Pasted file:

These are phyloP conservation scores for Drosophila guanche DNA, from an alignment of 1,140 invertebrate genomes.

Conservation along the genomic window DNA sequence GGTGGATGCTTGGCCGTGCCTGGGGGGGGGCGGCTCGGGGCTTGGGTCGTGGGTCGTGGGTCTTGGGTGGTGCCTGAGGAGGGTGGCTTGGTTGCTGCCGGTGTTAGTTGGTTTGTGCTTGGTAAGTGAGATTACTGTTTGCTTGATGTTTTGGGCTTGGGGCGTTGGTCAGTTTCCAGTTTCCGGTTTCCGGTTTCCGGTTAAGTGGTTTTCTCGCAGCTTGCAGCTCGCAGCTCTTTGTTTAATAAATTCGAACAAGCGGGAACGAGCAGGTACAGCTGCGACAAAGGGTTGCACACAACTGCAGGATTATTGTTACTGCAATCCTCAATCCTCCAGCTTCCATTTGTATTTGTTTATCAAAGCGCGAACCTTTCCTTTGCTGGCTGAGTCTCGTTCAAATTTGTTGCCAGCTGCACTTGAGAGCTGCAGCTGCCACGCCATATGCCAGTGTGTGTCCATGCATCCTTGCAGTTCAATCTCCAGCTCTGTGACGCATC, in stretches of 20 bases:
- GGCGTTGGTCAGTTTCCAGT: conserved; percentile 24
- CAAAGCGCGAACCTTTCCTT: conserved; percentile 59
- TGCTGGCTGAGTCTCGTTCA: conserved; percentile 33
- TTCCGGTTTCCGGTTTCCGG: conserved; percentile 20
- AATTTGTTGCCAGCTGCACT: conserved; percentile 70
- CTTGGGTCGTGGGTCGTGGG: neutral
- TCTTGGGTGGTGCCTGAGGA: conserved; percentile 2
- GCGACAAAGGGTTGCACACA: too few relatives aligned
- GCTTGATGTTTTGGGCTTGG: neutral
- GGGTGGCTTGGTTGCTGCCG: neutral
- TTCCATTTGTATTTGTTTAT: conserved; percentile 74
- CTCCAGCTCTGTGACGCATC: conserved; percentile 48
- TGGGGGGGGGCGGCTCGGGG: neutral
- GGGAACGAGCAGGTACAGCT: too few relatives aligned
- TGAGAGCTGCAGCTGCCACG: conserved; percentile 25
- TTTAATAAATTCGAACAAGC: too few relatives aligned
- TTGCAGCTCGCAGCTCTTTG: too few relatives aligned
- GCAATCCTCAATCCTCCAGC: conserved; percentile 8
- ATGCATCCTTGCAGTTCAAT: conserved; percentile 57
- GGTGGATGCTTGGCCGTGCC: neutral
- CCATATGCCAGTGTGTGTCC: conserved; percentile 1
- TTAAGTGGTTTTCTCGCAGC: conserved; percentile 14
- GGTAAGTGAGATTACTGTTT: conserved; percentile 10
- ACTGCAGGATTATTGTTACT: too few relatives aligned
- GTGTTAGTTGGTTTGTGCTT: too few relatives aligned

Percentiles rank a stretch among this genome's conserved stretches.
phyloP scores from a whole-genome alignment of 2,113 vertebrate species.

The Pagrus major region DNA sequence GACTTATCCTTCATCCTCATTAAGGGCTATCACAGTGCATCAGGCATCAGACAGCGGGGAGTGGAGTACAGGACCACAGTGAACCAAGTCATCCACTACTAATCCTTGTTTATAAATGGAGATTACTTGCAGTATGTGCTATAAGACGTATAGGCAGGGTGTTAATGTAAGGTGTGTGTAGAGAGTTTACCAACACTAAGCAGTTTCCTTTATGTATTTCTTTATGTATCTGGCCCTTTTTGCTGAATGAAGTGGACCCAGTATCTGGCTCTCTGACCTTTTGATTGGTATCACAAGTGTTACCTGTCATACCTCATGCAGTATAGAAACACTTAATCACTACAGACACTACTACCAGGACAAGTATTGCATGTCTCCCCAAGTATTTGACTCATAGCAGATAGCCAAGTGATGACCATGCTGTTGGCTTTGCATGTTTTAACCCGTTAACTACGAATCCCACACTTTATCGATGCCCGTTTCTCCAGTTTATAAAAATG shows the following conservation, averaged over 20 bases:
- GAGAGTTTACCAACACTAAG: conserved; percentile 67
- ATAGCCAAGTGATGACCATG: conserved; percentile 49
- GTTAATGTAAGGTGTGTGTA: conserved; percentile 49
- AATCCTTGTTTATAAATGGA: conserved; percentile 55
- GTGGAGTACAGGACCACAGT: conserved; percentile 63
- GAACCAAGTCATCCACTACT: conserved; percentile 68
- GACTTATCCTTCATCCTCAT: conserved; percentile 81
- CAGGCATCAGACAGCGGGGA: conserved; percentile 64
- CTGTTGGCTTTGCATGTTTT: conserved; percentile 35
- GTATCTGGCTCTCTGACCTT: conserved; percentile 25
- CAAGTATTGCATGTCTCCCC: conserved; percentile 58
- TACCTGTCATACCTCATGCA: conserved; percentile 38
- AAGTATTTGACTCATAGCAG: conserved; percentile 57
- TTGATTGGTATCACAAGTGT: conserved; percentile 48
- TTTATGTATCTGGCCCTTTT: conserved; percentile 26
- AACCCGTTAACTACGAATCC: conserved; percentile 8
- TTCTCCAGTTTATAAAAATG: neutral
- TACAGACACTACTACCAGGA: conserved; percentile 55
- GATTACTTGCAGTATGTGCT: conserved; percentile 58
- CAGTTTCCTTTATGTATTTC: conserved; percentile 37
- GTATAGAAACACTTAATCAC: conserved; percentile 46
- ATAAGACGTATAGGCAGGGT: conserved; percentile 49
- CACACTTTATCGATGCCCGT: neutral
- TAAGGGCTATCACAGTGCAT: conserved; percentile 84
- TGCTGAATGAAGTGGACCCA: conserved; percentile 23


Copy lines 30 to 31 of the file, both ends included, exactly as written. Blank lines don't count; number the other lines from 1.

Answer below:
The Pagrus major region DNA sequence GACTTATCCTTCATCCTCATTAAGGGCTATCACAGTGCATCAGGCATCAGACAGCGGGGAGTGGAGTACAGGACCACAGTGAACCAAGTCATCCACTACTAATCCTTGTTTATAAATGGAGATTACTTGCAGTATGTGCTATAAGACGTATAGGCAGGGTGTTAATGTAAGGTGTGTGTAGAGAGTTTACCAACACTAAGCAGTTTCCTTTATGTATTTCTTTATGTATCTGGCCCTTTTTGCTGAATGAAGTGGACCCAGTATCTGGCTCTCTGACCTTTTGATTGGTATCACAAGTGTTACCTGTCATACCTCATGCAGTATAGAAACACTTAATCACTACAGACACTACTACCAGGACAAGTATTGCATGTCTCCCCAAGTATTTGACTCATAGCAGATAGCCAAGTGATGACCATGCTGTTGGCTTTGCATGTTTTAACCCGTTAACTACGAATCCCACACTTTATCGATGCCCGTTTCTCCAGTTTATAAAAATG shows the following conservation, averaged over 20 bases:
- GAGAGTTTACCAACACTAAG: conserved; percentile 67